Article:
Good night and Joy be with Ye a' (3)

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X:1 T:Good night and joy be wi' you a' [3] M:C L:1/8 R:Air B:Johnson - Scots Musical Museum, vol. 6 (1803, Song 600, p. 620) Z:AK/Fiddler's Companion K:G (BA)|G2G2 D3G|E2E2 e3d|(Bd) (ed) (Bd) (ed)|B2G2G2 BA| G2G2 D3G|E2E2 e3d|(Bd) (ed) (Bd) (ed)|B2G2G2|| B2|AG AB A2 GE|DE GA B2 AG|A3B (cB) (cd)|e2A2A3B| cB cd e2 dc|BA Bc d2 cB|AB de dB AB|G2 E2E2||



GOOD NIGHT AND JOY BE WITH YE A' [3]. Scottish, Air (whole time). G Major. Standard tuning (fiddle). AB. The song is by poet Robert Burns who wrote it on what he imagined was to be his last day on Scottish soil, before setting sail in the morning for Jamaica. He was being sued by his future father-in-law, James Armour, for the pregnancy of his daughter Jean Armour and Burns saw emigration as a solution to that problem as well as his poverty. However, to his surprise, his first published poems were suddenly successful, allowing him to reconsider his plans. He recited the song in a farewell speech to the St. James's Mason Lodge in Tarbolton in 1796. His song begins:


The night is my departing night,
The morn's the day I maun awa',
There's no a friend or fae o' mine,
But wishes that I were awa'.
What I hae done for lack o' wit
I never never can reca'
'''I trust ye're a' my friends as yet,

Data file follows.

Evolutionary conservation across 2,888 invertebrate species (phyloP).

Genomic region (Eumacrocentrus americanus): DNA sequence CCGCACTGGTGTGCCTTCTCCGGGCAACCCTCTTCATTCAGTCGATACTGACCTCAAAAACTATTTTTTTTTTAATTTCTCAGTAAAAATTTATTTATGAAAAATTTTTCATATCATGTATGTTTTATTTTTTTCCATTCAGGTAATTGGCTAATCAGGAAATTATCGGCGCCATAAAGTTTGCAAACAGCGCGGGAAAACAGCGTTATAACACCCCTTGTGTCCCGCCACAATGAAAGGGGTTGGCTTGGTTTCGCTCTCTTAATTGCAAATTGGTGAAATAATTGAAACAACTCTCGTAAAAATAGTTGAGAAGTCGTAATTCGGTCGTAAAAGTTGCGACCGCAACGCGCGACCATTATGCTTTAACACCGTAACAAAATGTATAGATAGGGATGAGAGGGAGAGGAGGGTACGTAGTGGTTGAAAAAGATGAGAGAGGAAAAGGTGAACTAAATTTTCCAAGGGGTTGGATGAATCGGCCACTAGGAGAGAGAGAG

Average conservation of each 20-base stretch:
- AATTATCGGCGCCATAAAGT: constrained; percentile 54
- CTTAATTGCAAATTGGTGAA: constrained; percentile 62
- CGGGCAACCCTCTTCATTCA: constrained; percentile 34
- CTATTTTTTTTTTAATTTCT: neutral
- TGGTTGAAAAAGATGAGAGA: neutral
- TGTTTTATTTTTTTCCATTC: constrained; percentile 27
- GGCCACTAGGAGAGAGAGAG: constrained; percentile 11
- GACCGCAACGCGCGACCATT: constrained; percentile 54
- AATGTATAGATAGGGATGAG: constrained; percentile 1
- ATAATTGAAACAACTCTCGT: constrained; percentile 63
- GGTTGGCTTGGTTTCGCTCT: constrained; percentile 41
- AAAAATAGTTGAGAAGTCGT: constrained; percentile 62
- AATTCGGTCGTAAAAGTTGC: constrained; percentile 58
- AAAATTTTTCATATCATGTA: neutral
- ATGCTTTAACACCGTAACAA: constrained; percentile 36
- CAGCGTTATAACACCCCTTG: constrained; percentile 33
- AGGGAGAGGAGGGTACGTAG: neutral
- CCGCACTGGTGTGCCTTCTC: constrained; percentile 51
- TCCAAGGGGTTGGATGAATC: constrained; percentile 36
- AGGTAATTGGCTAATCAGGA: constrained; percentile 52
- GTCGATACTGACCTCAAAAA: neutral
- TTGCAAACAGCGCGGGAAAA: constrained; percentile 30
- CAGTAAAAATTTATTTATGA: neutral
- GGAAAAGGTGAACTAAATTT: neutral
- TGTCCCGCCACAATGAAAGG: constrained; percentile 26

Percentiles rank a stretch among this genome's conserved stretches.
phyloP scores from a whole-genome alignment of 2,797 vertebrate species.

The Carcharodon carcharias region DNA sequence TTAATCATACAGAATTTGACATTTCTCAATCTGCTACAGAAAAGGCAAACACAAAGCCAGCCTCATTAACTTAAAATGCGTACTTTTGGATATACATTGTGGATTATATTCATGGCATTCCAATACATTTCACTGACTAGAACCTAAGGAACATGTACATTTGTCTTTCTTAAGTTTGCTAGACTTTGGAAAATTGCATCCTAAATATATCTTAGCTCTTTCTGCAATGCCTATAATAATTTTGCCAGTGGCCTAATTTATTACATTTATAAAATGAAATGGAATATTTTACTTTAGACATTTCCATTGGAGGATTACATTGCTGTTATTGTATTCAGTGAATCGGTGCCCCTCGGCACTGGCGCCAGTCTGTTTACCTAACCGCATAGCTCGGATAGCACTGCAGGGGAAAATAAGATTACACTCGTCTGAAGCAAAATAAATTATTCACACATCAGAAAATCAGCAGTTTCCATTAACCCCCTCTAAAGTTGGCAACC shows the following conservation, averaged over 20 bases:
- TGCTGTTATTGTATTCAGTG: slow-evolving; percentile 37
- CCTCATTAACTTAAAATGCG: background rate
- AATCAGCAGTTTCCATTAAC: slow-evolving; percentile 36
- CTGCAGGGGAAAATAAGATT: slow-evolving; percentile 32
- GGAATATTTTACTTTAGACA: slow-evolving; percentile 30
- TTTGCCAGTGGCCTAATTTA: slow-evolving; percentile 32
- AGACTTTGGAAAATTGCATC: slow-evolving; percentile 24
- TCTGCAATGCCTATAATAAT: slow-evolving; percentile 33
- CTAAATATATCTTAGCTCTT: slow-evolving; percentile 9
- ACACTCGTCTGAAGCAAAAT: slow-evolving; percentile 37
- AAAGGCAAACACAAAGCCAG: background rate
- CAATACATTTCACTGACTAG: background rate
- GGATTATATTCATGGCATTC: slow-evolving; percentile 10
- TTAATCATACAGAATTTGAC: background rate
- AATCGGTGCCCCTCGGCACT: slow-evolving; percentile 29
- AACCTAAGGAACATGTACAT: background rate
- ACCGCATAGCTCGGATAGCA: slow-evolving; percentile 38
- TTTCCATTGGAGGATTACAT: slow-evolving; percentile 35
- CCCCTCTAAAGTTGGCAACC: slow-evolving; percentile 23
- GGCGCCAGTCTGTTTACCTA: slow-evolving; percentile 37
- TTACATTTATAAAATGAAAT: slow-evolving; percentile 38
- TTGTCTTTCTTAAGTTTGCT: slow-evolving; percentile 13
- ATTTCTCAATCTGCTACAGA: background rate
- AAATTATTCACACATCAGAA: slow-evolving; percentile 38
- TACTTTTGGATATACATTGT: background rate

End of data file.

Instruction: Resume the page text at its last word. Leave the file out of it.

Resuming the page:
Gude night and joy be wi' you a'.
''''' The melody for his song, as printed in the ''Scots Musical Museum vol vi (1803), long predates Burns. Some sources say it first appears in recorded history as early as 1625. "Good night and joy be with ye a' [3]" was published by James Oswald in his Caledonian Pocket Companion Book IV (1760, p. 32), and by Glasgow musician and editor James Aird in his Selection of Scotch, English, Irish and Foreign Airs, vol II (1785, p. 74). It was also included by dancing master and fiddler-composer James Gillespie's Duke of Perth Manuscript (also called the Drummond Castle Manuscript), compiled in 1768 (p. 18). See also note for the similarly titled "Good Night and God be with You."


The tune has also been adapted for use as a polka.


Additional notes



Printed sources : - Aird (Selection of Scotch, English, Irish and Foreign Airs, vol. II), 1785; p. 74. Johnson (Scots Musical Museum vol. 6), 1803; Song 600, p. 620. Miller & Perron (101 Polkas), 1978; No. 32.






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